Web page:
In this insightful review, Tina Evans makes the case for Hall and Klitgaards’ work as going beyond more superficial ecological economic analysis into a deeper realm of biophysical economics where human economies do not just depend on a natural resource base, but are part of it. She is impressed by how thoroughly the book delves into the many theoretical and interdisciplinary aspects of biophysical economics, while engaging the reader and presenting a coherent common theme throughout.
Energy and the Wealth of Nations is a centrally important book for sustainability educators, upper division and graduate students, and members of the general public who are interested in understanding and addressing some of the fundamental challenges to socio-ecological sustainability. Hall and Klitgaard address head on what many sustainability educators and practitioners would argue is the central underlying challenge to living more sustainably: the contradiction between 1) how industrial society conceptualizes and operates the globalized growth economy and 2) the natural limits of the biophysical world.
Others have addressed this contradiction from diverse perspectives: M. King Hubbert who first developed the theory of peak oil production; sustainability-oriented economist Richard Douthwaite who analyzed systems of money creation and use in his groundbreaking work The Ecology of Money and who challenged the notion of economic growth as an unmitigated good in The Growth Illusion; Meadows, Randers, and Meadows, authors of The Limits to Growth and its updated editions; and well-known economist Herman Daly who advocates for a steady state economy. But Hall and Klitgaard offer us something new and of critical importance as we move into an era of increasingly evident limits to economic growth. They offer us a well-researched and well-written work that addresses how we might rethink the foundational assumptions and tools of the field of economics itself. They develop the foundations for a field of “biophysical economics” as a melding of the social sciences and biophysical sciences that can guide economic decision making in societies challenged by natural limits on all fronts: limits to land, soil fertility, ocean fisheries, pollution sinks, and – most importantly in their analysis – to net energy available to drive modern societies.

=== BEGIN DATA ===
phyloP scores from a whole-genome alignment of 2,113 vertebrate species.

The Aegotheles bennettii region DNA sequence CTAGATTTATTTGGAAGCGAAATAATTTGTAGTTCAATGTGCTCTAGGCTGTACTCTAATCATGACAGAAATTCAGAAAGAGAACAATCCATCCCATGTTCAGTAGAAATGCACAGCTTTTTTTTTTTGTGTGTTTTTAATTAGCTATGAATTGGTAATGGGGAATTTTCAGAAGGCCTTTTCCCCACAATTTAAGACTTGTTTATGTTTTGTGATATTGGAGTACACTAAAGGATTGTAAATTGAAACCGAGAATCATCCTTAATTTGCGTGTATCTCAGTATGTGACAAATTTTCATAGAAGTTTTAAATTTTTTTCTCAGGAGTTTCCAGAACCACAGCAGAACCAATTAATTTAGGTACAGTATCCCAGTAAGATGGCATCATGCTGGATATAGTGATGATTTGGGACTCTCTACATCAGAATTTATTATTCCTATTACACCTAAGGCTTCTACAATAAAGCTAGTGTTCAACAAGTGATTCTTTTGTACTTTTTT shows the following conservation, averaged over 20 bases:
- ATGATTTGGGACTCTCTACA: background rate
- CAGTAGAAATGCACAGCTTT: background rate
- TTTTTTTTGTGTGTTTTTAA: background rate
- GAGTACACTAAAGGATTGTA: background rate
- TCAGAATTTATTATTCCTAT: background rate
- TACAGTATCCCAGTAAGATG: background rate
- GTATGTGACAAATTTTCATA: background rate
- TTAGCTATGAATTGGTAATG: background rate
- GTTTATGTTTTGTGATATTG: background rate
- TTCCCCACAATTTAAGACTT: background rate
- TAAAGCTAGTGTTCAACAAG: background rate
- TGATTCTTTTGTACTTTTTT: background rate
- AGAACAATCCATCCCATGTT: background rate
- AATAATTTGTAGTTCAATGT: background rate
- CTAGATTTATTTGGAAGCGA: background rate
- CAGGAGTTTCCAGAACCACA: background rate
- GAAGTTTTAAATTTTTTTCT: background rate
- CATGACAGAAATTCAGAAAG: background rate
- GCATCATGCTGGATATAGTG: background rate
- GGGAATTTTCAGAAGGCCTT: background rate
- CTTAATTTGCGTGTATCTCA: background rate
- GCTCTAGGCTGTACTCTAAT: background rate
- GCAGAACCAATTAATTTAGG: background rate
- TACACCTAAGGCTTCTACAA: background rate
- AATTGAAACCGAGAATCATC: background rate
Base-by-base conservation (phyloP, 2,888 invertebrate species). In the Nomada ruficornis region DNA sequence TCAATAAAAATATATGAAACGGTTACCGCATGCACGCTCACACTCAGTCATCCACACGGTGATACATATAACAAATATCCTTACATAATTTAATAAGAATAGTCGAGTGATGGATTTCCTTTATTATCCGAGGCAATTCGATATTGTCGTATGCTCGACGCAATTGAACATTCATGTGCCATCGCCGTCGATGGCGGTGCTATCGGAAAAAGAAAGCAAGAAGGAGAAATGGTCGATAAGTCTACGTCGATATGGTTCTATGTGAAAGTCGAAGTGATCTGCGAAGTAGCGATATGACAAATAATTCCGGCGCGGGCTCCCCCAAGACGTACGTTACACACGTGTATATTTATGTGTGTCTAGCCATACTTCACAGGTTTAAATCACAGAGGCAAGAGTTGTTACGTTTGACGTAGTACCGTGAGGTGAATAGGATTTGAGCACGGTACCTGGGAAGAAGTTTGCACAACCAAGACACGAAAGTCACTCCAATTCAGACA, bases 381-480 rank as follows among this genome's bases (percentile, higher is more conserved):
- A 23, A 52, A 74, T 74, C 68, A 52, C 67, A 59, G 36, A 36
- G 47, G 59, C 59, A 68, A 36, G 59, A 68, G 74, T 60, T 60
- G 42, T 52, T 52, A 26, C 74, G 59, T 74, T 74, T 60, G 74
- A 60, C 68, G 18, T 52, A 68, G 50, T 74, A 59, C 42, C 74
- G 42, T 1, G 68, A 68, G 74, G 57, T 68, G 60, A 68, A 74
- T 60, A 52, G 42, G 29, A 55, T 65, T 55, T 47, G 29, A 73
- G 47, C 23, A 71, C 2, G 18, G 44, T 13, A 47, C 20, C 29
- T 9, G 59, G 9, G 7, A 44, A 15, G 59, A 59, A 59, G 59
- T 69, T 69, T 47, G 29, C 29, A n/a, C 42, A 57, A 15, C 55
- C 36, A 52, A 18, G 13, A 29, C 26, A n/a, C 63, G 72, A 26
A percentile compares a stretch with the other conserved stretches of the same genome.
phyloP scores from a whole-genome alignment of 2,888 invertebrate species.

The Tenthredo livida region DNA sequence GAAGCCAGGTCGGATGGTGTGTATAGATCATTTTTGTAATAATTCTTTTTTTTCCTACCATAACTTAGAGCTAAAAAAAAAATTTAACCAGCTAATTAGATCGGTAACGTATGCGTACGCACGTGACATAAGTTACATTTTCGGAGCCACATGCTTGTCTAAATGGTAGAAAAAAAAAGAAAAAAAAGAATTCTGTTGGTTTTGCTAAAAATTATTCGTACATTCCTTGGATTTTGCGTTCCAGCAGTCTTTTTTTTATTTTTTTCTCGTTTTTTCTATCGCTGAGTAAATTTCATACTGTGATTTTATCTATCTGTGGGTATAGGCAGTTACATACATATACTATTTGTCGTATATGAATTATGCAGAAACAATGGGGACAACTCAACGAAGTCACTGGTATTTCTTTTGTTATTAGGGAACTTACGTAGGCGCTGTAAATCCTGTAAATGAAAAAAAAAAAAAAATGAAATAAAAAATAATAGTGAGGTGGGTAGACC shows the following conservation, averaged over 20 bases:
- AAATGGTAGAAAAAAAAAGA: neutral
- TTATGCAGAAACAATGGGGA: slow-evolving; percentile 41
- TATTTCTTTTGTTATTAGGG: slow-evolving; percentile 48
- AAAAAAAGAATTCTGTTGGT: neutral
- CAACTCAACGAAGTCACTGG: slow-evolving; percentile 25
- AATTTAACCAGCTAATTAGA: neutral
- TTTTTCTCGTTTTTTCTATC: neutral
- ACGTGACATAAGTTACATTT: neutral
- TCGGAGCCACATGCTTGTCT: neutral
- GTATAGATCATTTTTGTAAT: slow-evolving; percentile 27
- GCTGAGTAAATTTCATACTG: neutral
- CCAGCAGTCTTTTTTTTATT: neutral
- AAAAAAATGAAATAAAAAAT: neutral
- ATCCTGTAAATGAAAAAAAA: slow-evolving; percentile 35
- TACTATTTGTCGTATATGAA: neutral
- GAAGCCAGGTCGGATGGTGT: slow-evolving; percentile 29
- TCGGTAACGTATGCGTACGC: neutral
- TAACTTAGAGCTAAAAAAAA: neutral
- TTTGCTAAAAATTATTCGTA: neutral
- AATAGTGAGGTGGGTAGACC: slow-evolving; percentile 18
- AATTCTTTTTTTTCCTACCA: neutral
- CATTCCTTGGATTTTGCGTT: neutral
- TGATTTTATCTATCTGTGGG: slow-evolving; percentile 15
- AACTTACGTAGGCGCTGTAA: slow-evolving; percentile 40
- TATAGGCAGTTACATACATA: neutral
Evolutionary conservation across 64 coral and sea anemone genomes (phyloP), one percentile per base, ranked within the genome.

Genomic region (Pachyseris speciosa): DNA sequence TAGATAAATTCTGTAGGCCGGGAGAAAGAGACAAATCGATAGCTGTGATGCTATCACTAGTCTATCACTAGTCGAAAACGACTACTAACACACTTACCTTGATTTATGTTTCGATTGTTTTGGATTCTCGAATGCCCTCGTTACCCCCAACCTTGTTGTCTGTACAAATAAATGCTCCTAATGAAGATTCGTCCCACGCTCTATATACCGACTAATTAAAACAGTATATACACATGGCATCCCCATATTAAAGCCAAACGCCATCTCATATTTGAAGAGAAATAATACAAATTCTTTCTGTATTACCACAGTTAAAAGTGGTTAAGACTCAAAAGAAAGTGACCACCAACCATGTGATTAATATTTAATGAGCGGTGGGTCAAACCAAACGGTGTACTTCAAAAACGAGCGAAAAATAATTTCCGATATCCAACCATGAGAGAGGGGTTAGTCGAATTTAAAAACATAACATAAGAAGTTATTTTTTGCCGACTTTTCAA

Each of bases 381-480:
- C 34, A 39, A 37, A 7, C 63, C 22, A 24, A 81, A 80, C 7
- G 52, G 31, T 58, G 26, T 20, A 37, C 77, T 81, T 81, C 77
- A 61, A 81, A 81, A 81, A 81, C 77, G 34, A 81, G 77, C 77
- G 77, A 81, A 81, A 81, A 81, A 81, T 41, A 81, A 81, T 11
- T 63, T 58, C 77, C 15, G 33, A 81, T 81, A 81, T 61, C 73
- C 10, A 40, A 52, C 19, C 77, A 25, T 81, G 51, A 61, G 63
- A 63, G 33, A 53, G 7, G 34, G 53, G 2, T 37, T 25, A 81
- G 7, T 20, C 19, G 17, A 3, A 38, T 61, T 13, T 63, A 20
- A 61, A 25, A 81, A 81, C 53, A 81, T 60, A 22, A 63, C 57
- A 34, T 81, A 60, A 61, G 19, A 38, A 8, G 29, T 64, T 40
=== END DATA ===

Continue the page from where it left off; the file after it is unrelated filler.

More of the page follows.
Hall and Klitgaard propose that economics, if it is to serve us well beyond the era of fossil-fuel-fed economic growth, must be grounded by scientific understanding of how the natural world actually works. They argue that the formulas and other analytical tools used to guide and justify policy in the economic realm give the appearance of economics as a science while these tools leave much to be desired in terms of approximating how individuals and societies behave and how the natural world (the source of all the energy and material needed for economic activity) actually works. Energy serves as the most important case in point with regard to highlighting omissions from the field of economics. Hall and Klitgaard effectively argue 1) that we are likely approaching limits to net energy available from fossil fuels and other energy sources and technologies and 2) that economics, as it has developed historically as a social science, has proven incapable of analyzing the role of energy in economies and of offering insights about how we might proceed in a post peak energy world.